Pages 760-762, transcribed by Carolyn Ward from History of Allen and Woodson Counties, Kansas: embellished with portraits of well known people of these counties, with biographies of our representative citizens, cuts of public buildings and a map of each county / Edited and Compiled by L. Wallace Duncan and Chas. F. Scott. Iola Registers, Printers and Binders, Iola, Kan.: 1901; 894 p., [36] leaves of plates: ill., ports.; includes index.




THOMAS W. PLUMMER, whose business activities have largely connected him with the substantial improvement and upbuilding of the west, has for sixteen years engaged in handling real estate in Yates Center and is one of the well known and reliable business men of the city. He is a native of Lincolnshire, England, born July 8, 1839, but since early youth has been a resident of this republic. His father, John B. Plummer, was also a native of the "Merrie Isle" and there married Mary E. Wilkinson. He was a farmer by occupation and in 1846 he came with his family to the United States, locating in Milwaukee, Wisconsin.


where he resided until 1859, when he went to Prairie du Chien, that state, there spending his remaining days, his death occurring in 1890, when he had reached the ripe age of four score years. In his family were sixteen children, nine of whom are yet living: Emma, now Mrs. Shipman, a widow, of New York city; Thomas W., of this review; John W., who resides in Wilmington, North Carolina; Mary, wife of Dr. Stiger, of Prairie du Chien, Wisconsin; Ellen, wfe[sic] of George M. Rising, of Minneapolis, Mnnesota;[sic] Edward, of Augusta, Wisconsin; Harry W., of San Francisco, California, and Sarah W., wife of M. J. Scanlon, of Minneapolis, Minnesota, and John W. Plummer, of Wilmington, North Carolina.

Thomas W. Plummer was but seven years of age when he bade adieu to the land of his birth and came with his parents to the new world, he pursued a common school education in Wisconsin and at the age of seventeen years left the parental home, going into the pineries where he was engaged in cutting, sawing and hauling logs for two years. On the expiration of that period he went to Grand Raven, Michigan, and worked on the construction of the Milwaukee & Grand Haven Railroad for two years, acting as time-keeper and book-keeper for tthe[sic] contractor. In the meantime his parents had removed to Prairie du Chien, Wisconsin, and he there joined them, being at that place at the time of the inauguration of the Civil war. He had watched with interest the disturbance in the South and the growth of the spirit of rebellion and resolved that if an attempt at secession was made he would strike a blow for the defense of the Union. Accordingly, in April, 1861, he enlisted in Company C, Sixth Wisconsin infantry, under Colonel Lysander Cutler, and was mustered into service at Madison, Wisconsin, on the 16th of July, the regiment being attached to the Army of the Potomac at Washington, where he remained until the spring of 1862, with McClellan's forces. He then went South with General McDowell's army and was in the engagements at Slaughter Mine and Gainesville, was also in the second battle of Bull Run, South Mountain, Antietam, Fredericksburg, Fitzhugh Crossing, Chancellorsville, Mine Run and the Wilderness, after which his company went up the James river to Petersburg. Mr. Plummer was commissioned second lieutenant at Arlington Heights was made first lieutenant and was promoted captain on the Potomac river just before the engagement at Chancellorsville, while in 1864 he was breveted major and commanded his regiment a part of the time.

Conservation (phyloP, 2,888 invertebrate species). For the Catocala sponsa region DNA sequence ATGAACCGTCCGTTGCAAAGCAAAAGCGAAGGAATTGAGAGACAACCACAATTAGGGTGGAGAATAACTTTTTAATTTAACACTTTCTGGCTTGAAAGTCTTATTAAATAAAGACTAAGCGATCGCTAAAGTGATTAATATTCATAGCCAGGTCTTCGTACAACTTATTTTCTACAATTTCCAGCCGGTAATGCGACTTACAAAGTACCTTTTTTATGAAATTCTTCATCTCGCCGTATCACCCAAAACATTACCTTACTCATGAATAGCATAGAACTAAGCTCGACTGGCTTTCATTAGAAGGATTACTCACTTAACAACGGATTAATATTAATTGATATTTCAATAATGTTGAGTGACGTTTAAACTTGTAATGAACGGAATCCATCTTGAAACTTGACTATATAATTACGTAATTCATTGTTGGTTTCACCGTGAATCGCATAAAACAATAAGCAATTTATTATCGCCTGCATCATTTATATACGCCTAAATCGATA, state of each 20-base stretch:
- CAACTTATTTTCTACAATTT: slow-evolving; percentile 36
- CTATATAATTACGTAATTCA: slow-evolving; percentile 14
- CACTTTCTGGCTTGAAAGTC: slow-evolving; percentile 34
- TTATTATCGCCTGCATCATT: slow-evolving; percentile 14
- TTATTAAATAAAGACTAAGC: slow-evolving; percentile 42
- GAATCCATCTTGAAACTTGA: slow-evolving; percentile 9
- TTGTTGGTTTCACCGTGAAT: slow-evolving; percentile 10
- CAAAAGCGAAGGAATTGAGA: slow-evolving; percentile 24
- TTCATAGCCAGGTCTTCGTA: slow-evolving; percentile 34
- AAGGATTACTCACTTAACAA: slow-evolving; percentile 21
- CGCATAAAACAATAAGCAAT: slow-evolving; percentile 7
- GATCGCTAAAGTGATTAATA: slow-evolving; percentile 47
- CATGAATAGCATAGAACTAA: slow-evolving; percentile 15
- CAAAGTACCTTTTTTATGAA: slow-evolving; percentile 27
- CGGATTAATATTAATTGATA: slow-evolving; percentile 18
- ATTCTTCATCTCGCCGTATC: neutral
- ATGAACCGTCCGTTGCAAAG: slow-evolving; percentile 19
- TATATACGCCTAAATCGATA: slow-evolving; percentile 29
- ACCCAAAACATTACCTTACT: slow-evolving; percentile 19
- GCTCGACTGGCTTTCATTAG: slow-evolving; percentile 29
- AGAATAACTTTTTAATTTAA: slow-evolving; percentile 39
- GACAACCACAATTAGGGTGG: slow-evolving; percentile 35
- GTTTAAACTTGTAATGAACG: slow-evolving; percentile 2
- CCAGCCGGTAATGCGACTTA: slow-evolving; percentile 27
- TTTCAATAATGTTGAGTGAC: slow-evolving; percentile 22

Major Plummer left the army on the 16th day of July, 1864, and returned to Prairie du Chien, Wisconsin, where he engaged in the stock business for some time. His residence in that city covered altogther an aggregate of fourteen years. On leaving there he entered the service of the Union Pacific Railroad Company, then constructing its line, being employed as bridge foreman. He followed the line out to Ogden, Utah, and then returned to do bridge work, in the capacity of


foreman, on the St. Paul & Duluth Railroad, being thus engaged for more than a year. He next went to the Red River of the North and for a time followed the business of trading with the Indians, after which, he came to Kansas, locating in Woodson County, where he carried on farming until 1876. That year witnessed his removal to Texas and locating near Dallas, he furnished wood and ties, under contract to the T. & P. R. R. Co. and Cotton Belt Railroad Company. In 1881 he returned to Woodson County, where he again engaged in farming for two years and then sold his land and took up his abode in Yates Center, where for sixteen years he has conducted real estate transactions, handling some valuable property. He has a comprehensive knowledge of realty values and of favorable locations, and is thus competent to advise his clients to their best advantage.

Major Plummer was married in Woodson County in December, 1878, to Miss Mary F. Hamilton, daughter of Alexander Hamilton, and their children are Bernard W., Mary Lenore and Claire S. The Major was reared in the Democratic faith, cast his first presidential vote for Stephen A. Douglas and was a Democrat until 1901. Socially he is identified with the Order of Red Men and with the Grand Army of the Republic, and as a citizen he is as loyal to his country and her best interests as when the tocsin of war sounded and he went to the front as one of the boys in blue, to return with the rank of major as the recognition of three year's faithful and loyal service.

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